1.2 Geography of the Garment GPN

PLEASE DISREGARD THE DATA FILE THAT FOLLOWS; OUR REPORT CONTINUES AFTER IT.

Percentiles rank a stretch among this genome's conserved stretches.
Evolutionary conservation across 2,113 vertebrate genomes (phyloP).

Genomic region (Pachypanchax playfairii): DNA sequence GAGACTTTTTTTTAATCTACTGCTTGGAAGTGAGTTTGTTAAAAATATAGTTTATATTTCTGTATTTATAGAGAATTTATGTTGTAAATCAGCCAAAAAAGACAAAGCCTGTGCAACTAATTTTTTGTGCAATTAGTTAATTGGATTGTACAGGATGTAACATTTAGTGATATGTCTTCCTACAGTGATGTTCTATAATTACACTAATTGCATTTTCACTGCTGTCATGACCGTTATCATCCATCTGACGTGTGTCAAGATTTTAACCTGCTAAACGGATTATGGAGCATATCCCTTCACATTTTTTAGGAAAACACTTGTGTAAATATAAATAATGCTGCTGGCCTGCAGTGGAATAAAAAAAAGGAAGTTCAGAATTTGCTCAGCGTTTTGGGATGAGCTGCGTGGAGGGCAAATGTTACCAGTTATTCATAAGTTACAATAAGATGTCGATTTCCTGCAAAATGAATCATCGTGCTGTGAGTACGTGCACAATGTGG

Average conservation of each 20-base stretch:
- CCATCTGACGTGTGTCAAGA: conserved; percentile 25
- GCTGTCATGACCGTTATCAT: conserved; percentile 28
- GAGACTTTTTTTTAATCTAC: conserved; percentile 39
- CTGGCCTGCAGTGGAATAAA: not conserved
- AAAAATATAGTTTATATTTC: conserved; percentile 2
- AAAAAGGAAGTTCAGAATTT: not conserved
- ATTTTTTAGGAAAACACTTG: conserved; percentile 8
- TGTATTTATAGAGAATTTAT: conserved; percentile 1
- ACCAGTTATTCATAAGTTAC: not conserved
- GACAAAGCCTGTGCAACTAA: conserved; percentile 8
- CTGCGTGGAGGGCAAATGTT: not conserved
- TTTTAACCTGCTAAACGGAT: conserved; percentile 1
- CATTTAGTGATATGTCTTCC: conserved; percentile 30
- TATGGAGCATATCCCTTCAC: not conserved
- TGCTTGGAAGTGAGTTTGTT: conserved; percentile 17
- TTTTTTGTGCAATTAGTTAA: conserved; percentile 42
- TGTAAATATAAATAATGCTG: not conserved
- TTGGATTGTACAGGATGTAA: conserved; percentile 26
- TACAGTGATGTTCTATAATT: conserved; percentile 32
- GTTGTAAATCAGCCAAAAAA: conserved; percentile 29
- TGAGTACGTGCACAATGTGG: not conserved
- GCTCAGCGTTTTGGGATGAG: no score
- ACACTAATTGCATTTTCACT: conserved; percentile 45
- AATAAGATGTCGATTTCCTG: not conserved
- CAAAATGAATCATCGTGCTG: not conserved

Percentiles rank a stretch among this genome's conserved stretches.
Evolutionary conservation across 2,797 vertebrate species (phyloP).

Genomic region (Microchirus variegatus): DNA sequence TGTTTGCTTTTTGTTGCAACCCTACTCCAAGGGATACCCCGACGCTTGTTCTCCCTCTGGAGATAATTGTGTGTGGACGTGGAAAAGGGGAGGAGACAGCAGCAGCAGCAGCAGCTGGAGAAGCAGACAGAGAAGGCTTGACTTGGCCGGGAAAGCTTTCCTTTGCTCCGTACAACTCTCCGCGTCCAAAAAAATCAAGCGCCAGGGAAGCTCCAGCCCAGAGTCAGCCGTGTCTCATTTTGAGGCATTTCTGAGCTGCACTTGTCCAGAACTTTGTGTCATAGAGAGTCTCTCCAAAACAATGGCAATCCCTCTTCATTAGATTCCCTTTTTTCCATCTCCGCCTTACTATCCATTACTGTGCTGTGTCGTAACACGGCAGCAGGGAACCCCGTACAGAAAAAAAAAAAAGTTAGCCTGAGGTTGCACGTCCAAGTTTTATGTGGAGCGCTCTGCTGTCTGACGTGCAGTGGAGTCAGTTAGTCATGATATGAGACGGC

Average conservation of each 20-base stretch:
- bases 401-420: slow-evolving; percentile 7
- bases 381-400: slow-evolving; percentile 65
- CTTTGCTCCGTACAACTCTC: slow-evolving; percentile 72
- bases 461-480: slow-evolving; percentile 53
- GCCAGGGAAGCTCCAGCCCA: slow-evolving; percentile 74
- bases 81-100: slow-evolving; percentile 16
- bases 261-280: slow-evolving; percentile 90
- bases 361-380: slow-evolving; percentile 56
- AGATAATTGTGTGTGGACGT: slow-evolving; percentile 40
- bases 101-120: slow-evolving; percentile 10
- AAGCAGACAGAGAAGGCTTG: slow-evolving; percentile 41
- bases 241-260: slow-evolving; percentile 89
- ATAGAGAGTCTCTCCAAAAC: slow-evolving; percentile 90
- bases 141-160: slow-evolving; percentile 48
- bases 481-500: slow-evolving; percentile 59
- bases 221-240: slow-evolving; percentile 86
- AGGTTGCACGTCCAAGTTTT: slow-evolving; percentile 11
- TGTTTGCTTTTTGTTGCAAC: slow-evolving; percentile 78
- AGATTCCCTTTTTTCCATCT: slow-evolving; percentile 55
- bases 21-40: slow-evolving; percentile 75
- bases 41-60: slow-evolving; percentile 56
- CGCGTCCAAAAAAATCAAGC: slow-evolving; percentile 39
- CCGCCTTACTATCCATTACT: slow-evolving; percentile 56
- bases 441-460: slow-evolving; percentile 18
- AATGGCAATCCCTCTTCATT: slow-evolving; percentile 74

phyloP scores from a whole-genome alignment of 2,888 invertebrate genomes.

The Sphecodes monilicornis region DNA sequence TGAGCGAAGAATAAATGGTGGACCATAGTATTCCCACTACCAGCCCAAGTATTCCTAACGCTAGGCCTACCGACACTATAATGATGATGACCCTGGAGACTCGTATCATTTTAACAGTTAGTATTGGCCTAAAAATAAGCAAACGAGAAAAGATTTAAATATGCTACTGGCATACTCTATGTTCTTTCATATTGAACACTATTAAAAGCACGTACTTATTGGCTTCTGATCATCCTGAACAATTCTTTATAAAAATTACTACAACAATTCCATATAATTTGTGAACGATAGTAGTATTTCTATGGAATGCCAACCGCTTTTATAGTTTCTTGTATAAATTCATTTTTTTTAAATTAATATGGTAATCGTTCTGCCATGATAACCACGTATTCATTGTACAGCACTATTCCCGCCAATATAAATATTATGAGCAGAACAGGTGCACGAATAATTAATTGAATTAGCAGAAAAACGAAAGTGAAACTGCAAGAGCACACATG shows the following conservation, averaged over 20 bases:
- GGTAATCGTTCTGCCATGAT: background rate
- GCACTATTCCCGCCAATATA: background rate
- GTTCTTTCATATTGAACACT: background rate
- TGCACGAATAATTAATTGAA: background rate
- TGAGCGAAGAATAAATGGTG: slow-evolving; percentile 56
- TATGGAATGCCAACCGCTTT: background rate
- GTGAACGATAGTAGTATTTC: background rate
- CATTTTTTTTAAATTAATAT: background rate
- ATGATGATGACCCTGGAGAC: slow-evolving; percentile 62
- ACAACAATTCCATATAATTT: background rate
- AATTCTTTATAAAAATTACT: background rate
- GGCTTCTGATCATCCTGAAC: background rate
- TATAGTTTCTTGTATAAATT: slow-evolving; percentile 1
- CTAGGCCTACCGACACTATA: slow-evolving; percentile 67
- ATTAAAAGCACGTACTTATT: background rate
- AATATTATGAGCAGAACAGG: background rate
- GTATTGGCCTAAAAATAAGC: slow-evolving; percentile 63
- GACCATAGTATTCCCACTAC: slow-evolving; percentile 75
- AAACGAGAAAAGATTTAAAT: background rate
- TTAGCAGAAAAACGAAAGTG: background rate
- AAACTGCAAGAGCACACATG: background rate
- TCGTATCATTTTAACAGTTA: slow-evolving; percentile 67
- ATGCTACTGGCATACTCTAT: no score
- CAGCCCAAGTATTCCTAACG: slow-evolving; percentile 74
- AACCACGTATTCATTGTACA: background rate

As a result, the garment GPN is geographically highly diversified and fragmented (Dicken 2015). Since the phasing out of the Multi-Fibre Agreement in 2005, three trends have shaped the geographies and nature of lead firm-supplier relationships in the garment GPN: As a first trend, sourcing locations for garment retailers have consolidated with a particularly strong growth of the industry in China and India (Frederick and Gereffi 2011; Rasiah and Ofreneo 2009). This geographical consolidation of garment retailers’ sourcing networks has also been driven by retailers’ shift towards a fast-fashion business model since the beginning of the 2000s. Under the fast-fashion model, retailers transform the latest catwalk styles into affordable garments for mainstream consumers, introducing up to 24 new collections per year (Tokatli 2008). The need for shorter time-to-market and higher cost-efficiency under the fast-fashion business model has led garment retailers to introduce lean and agile supply chain strategies, in which flexible and demand-oriented production allows retailers to minimise stocks (Christopher et al. 2004). In this context, retailers have increasingly sought to consolidate their production networks and to concentrate business on a smaller number of larger and more capable suppliers. As a result, over the past two decades, large tier one suppliers have emerged in established garment producing countries such as China or India (Appelbaum 2008; Merk 2014). These tier one suppliers usually maintain networks of a large number of company-owned or contracted factories in one or more countries and often take over key logistical tasks for retailers, such as managing inventories (Azmeh and Nadvi 2013, 2014).